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‘Baby Reindeer’ Helped by Netflix Algorithm, Ted Sarandos Says

‘Baby Reindeer’ Helped by Netflix Algorithm, Ted Sarandos Says

While Netflix has expanded the type of programming it offers, most recently venturing into live sports and other events, co-CEO Ted Sarandos has indicated in a new interview that news is not for Netflix.

“We don’t do breaking news and that kind of thing, because I think there’s a lot of other outlets for it. People aren’t looking to us for that,” Sarandos told The New York Times in a wide-ranging interview that ran online on Saturday when asked what’s not right for Netflix, yet the executive, whose company a year ago launched an ad tier, in the same answer said he’s open to new things: I don’t think that there’s a clean answer because the best version of something may work really well for Netflix but just hasn’t worked to date.”

Last week, after Netflix’s first in-person upfront presentation, CNN acknowledged that despite the popular streamer’s forays into different types of content, it still lacks live or pre-taped news programming and doesn’t seem interested in changing that.

“The entertainment platforms are not interested in news,” an anonymous agent told CNN. “Their audiences don’t want it and it can be polarizing. It’s just not worth it for them.”

Elsewhere in the Times interview, Sarandos spoke about the streamer’s recent British hit, Baby Reindeer, suggesting that its popularity was at least in part due to the Netflix algorithm.

“There was a time when something like Baby Reindeer would not even be seen in the United States. And if it did, it’d be on PBS once,” Sarandos said. It’s very, very big in the U.K., and in that way that Netflix does, it gets picked up in the algorithm and starts getting more and more presented, because when something gets that big in one country, it’s likely there’s a lot of audience for it outside of that country. And it’s been an enormous hit around the world.”

Beyond that, Sarandos spoke about how he believes that international series can work in the U.S. without needing to be engineered for an American audience.

“You don’t have to adapt your storytelling to America to work. If your movie, if your film works, if your TV series works in the home country, it’s got to be very authentic,” he said. “And I think what international audiences pick up on is that authenticity. When you try to engineer something to travel, it really appeals to no one. I can’t think of anything that we’ve done that has been engineered to travel that actually did travel.”

Last week, Netflix released its list of the mostviewed series and films for the second half of 2023, with international programs scoring high in its list of the most-viewed series (measured by the streamer’s metric of (total viewing hours divided by running time). Four of the top six shows originated outside of the U.S., including German miniseries Dear Child, the third installment of France’s Lupin and British shows Who Is Erin Carter? and Sex Education season four. And its top series for the second half of 2023, One Piece, is a U.S.-Japanese co-production.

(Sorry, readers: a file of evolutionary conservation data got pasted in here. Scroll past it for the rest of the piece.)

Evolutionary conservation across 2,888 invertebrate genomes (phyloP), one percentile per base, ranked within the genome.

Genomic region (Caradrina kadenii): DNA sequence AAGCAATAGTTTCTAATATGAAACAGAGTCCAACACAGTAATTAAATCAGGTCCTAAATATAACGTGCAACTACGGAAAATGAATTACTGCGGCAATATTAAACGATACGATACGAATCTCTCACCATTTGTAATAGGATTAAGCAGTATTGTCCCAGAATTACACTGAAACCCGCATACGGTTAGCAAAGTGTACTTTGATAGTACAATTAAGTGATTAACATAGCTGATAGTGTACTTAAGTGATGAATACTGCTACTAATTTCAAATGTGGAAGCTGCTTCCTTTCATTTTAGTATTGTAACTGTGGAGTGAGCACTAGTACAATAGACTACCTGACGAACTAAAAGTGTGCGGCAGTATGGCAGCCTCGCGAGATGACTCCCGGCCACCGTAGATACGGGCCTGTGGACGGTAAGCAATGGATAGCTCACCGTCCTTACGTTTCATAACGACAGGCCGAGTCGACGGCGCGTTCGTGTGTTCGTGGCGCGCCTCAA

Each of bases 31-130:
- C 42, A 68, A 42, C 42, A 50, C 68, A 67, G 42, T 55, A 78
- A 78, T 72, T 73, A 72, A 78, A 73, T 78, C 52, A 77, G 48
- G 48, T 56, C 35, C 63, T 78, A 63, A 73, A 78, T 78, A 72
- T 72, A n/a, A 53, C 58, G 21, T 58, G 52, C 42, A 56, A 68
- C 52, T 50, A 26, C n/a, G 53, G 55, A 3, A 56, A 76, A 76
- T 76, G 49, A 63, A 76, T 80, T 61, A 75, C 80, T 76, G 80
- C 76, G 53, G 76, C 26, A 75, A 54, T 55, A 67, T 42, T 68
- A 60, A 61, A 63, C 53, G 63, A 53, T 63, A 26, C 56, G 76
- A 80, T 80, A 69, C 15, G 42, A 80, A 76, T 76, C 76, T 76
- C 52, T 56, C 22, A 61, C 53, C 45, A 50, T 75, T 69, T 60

Throughout the interview, Sarandos emphasizes Netflix’s “consumer view of quality,” praising the live Tom Brady roast for being a hot topic of discussion, and highlighting the strong performance of its “great” Lindsay Lohan rom-com Irish Wish, despite the rom-com loving Times reporter making a face at the movie.

“I am going by the numbers, how many people watch it. I mean, people watch the whole thing. People generally turn off things they don’t like in this on demand world,” Sarandos said of Irish Wish.

The Times reporter argues that fans of such films “are very committed to watching things to the bitter end.”

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Still, Sarandos feels Irish Wish has its place, comparing it to other TV and film offerings by saying it’s at “the high end of the Hallmark scale” but “not at the kind of midtier of the [Searchlight] scale.”

In the second part of the interview, incidentally where Sarandos mentioned the “breaking news” thing, he again praises the breadth of the streamer’s library and how a project resonating with a large audience suggests it’s a “quality” TV show or movie.

Referring to Irish Wish again, Sarandos said, “We all have these great contradictions even inside of ourselves. I love The Crown, and I love Is It Cake? And I love them both equally, which doesn’t make any sense! When I think about that and think about, What are we trying to do? We’re trying to make movies that are great. We define quality from the perspective of the audience. So if the audience loves the movie, it’s great. That’s quality. Irish Wish maybe didn’t scratch the itch for you, but 65 million people watched that movie. It’s an enormous hit, and people love it. Critics and reviews — it’s a great thing. We want to please everybody. But sometimes the movies that we make are not made for critics. But for the audience that loves it, they love it.”

As for what worries him going forward, Sarandos said he’s mostly concerned about “internal execution.”

“It’s a very different company with 270 million subscribers around the world than it was when I joined with 175,000 subscribers getting DVDs in the U.S.,” he said. “So how you evolve the company, how you don’t get too nostalgic, how you don’t be too romantic about the past. Movies and games and television and stand-up comedy — all these things are real art forms. Otherwise it’s just killing an hour, and then I’d be very worried about TikTok.”

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